I "aced" my physics exam!

Just got my (second semester of college) physics exam back, and I aced it with a B-minus-worthy 80%! That might not seem like much, but it was the high score in the class by over 10% (ie, everyone else got a D or F :eek: ) and I got a 62% on our first exam.

In your face, physics! :cool:

Awesome. :: thumbs up ::

I’m in AP Physics B right now (I’m a junior in high school). The teacher I had last semester made his tests with old AP questions and with the AP grading scale, so we would know what to expect on the real AP test. I got a 92% on the final. The highest grade besides mine was in the 60s (I think), which is around the cut-off to get an A.

Yay blank! :smiley:

Congratulations! I’m in my second semester of physics right now and I’m generally thankful for a grade in the fifties. I have to take it for my major (math) and am simply hoping for a D so I can graduate. It’s icky, so I’m really impressed with your 80. You wanna come visit Radford and tutor me? I’ll teach you math! :smiley:

-Mosquito

Congrats. I really liked physics when I was in school, but eventually reached a point where I could not make sense of anything more difficult. Probably had a lot to do with never learning calculus.

But I’m confused. This is the second thread I’ve read today where someone has said they aced a test of one type or another, yet didn’t get 100%. When did the definition of “aced” changed?

The wonder of grade curving, Sean.

Some college courses have exams that just no one can get actual A’s or B’s on because they are very difficult. Instead of the faculty/department figuring out the actual level their students are learning on and write appropriate tests, they just curve the hell out of them when everyone fails.

Congrats! It looks as though few if any of your answers were left “intentionally blank”

I have a course in quantum physics this semester. I scored 80 on the first exam 3 weeks ago and it scaled to an ‘A.’ Though, 89 was the highest.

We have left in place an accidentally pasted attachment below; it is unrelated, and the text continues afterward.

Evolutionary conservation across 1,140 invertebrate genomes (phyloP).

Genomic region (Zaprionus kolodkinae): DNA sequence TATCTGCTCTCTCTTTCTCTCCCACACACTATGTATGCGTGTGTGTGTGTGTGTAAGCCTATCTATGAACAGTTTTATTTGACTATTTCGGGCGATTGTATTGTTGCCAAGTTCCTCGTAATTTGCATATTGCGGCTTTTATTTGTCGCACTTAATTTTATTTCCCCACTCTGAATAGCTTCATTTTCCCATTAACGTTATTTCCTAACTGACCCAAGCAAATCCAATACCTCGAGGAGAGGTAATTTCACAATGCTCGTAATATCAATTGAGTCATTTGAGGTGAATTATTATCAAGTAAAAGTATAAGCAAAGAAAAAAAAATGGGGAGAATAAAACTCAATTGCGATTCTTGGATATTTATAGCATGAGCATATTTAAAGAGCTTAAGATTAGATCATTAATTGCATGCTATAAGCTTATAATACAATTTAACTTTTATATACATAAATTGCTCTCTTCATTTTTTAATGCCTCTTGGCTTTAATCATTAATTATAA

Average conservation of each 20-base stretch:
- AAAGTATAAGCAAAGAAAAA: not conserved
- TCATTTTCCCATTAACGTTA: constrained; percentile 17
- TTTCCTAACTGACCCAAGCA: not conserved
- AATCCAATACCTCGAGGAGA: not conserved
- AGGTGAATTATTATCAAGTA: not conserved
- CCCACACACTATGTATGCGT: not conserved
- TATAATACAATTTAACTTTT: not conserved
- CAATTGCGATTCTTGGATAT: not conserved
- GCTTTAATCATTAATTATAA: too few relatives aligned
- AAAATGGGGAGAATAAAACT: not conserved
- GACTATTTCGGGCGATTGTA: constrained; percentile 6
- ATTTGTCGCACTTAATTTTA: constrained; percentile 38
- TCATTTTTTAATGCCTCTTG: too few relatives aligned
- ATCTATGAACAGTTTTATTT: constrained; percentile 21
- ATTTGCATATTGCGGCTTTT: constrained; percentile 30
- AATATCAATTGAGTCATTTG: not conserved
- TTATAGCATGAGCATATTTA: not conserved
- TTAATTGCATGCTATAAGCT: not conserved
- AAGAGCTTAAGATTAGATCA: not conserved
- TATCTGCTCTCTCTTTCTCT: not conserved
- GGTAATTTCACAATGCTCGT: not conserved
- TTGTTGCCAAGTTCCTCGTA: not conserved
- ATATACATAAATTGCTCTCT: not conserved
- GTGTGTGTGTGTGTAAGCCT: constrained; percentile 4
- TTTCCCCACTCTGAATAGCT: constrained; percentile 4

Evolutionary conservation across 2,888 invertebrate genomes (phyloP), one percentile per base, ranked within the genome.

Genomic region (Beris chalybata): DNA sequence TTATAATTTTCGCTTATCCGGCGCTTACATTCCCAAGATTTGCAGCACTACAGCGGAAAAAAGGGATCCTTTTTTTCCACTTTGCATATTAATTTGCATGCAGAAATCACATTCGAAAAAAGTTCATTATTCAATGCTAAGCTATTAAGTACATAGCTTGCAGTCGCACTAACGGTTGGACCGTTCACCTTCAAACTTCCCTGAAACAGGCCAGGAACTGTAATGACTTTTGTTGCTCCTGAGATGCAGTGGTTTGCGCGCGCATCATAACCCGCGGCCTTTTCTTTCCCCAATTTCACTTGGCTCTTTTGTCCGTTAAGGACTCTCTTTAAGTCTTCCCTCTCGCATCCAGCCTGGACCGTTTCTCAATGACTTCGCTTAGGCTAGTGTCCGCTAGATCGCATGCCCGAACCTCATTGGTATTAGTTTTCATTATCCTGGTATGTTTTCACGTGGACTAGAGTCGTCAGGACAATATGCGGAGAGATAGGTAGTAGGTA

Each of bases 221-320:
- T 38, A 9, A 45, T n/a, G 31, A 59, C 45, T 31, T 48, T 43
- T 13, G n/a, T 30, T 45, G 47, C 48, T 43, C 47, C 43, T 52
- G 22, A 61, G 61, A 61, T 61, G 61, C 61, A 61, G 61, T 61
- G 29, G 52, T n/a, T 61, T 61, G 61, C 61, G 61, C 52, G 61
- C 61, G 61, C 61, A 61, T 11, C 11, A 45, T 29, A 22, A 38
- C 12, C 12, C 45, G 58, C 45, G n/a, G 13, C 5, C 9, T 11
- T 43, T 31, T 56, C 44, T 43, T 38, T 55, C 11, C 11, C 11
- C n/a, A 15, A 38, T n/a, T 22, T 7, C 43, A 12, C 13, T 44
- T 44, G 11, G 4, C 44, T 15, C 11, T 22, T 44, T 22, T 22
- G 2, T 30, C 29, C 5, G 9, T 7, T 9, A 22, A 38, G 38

I typically scored in the sixties on my 1st and 2nd semster physics exams. Having only 50 minutes to take a long physics exam does not build one’s confidence but the grading scale always restores it to some extent.

It’s only a few more weeks 'til I get my BS degree in engineering…yay. :smiley:

I meant “aced” sort of sarcastically. It was a decent grade, but it felt better than getting a 100 in an easier course. In that respect, I felt like I “aced” it. And our professor unfortuntely does not curve grades. :mad: I have to believe that at the end of the semester the university will question why, in a class of 60 honors studnts, the highest grade was a C minus. :sigh:

Let’s hear it for the dead man’s curve! In my junior fluid dynamics course, the mean on one test was below 50, and a grade of 59 was good enough to secure you an A. There were three questions on the fifteen-question test that nobody got right. Likewise, in organic chemistry, the grade curve was a double maximum distribution: a mean of about 40 for the people who hadn’t taken the course before, and a mean of about 60 for the ones who had. When applying a curve to this class, the professors blindly ensured that everyone who had taken the class before would get an A… and everyone who hadn’t would be taking the course again next semester! :smack:

The rare exception to this inexorable grind were the students so bright that they could pass the first two exams with enough of a solid GPA that their inevitable failure on the later material was damped by previous successes. You, blank space, are clearly such a one!

…except for the “inevitable failure” bit, of course. I salute your academic prowess and look forward to your physics knowledge wowing us over in General Questions. Huzzah!